British Columbia·B.C. BUDGET

Mike de Jong's resoled shoes and other B.C. budget fashion trends

British Columbia's Finance Minister Mike de Jong is once again bucking the budget day tradition of buying a new pair of shoes.

B.C. could be the only province to have a surplus this year, says de Jong

B.C. Finance Minister Mike de Jong picked up his resoled shoes on Monday morning at the Old Towne Shoe Repair in Victoria. (Richard Zussman)

British Columbia's Finance Minister Mike de Jong is once again bucking the budget day tradition of buying a new pair of shoes.

Instead the minister chose to resole the same old black dress shoes he has worn for the last two provincial budgets.

"You did a good job bringing some new life to those shoes," said de Jong on Monday morning after picking up his old shoes from Old Towne Shoe Repair in Victoria.

Canada's finance ministers have long used their new shoes as a way to hint at the surprises their budgets might hold. 

Former B.C. finance minister Carole Taylor shows reporters her new green Fluevogs in 2008, signaling her budget would likely include environmental measures. ((CBC))

In 2013, de Jong wore hockey skates, while former B.C. finance minister Colin Hansen once wore running shoes.

Former finance minister Carole Taylor sported a $600 pair of new Gucci pumps in 2006, saying she was investing for the long term.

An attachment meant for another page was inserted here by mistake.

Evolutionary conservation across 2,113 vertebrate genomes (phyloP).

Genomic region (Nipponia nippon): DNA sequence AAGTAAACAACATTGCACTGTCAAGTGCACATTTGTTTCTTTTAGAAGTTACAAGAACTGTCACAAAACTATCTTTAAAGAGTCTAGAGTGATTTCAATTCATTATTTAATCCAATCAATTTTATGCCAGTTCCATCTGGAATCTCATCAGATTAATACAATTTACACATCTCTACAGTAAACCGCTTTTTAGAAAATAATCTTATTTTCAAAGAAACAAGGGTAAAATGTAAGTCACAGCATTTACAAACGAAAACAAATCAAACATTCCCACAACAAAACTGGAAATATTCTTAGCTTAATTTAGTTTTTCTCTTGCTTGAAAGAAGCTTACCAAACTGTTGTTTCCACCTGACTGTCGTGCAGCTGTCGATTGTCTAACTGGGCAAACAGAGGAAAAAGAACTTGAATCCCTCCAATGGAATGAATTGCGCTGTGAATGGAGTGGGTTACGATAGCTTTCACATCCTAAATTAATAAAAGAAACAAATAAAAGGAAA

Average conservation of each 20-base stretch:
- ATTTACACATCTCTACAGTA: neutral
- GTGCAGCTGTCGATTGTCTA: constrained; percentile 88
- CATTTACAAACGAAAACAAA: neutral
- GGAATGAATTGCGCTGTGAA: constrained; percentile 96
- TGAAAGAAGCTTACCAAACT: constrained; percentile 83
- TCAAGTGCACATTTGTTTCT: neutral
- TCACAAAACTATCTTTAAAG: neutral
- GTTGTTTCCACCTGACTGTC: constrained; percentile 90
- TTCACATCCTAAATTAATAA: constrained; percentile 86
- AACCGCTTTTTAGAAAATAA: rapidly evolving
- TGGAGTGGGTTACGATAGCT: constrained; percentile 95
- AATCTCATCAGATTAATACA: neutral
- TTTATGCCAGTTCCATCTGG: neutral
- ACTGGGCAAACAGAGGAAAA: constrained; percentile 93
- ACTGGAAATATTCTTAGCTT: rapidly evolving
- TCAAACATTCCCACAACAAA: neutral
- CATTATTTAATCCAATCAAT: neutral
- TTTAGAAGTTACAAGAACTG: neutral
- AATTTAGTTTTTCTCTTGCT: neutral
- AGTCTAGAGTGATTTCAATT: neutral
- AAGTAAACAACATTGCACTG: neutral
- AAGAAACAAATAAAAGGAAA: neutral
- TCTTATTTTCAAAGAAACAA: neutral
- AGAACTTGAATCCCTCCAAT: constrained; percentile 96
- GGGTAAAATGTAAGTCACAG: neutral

The following year Taylor chose some resoled red pumps. Then in 2008, she sported some locally made pumps from Vancouver shoemaker John Fluevog.

Surplus higher than $444 million?

De Jong has already revealed plans to balance the province's books for the third year in a row.

But, he says, this budget is something special, because B.C. will likely be the only province in Canada to table a balanced budget.

"Something that virtually no other province will see, which is a balanced budget, a healthy surplus for 2014/15 and a surplus in all three years after," he said on Monday in Victoria.

He said this year's budget will include a surplus higher than the $444 million forecast last fall, but future projections call for smaller surpluses for the next three years.

De Jong has hinted the budget will have a few "goodies" for some, but has already ruled out changes to the minimum wage or spending increases outside of health care.

He says the budget will include some changes to social services funding and the removal of a two-year tax on high-income earners.

"With the little bit of room the surpluses create for us, [there will be] some changes that assist, I think, lower-income British Columbians, in a variety of ways," he said.

More details on the budget will be revealed when de Jong rises to speak tomorrow in the B.C. Legislature. CBC will broadcast the budget speech live starting at 2 p.m. PT on Tuesday.    

In 2012, then finance minister Jim Flaherty shopped for traditional budget shoes in Ottawa before delivering a much anticipated federal spending blueprint. (Fred Chartrand/The Canadian Press)



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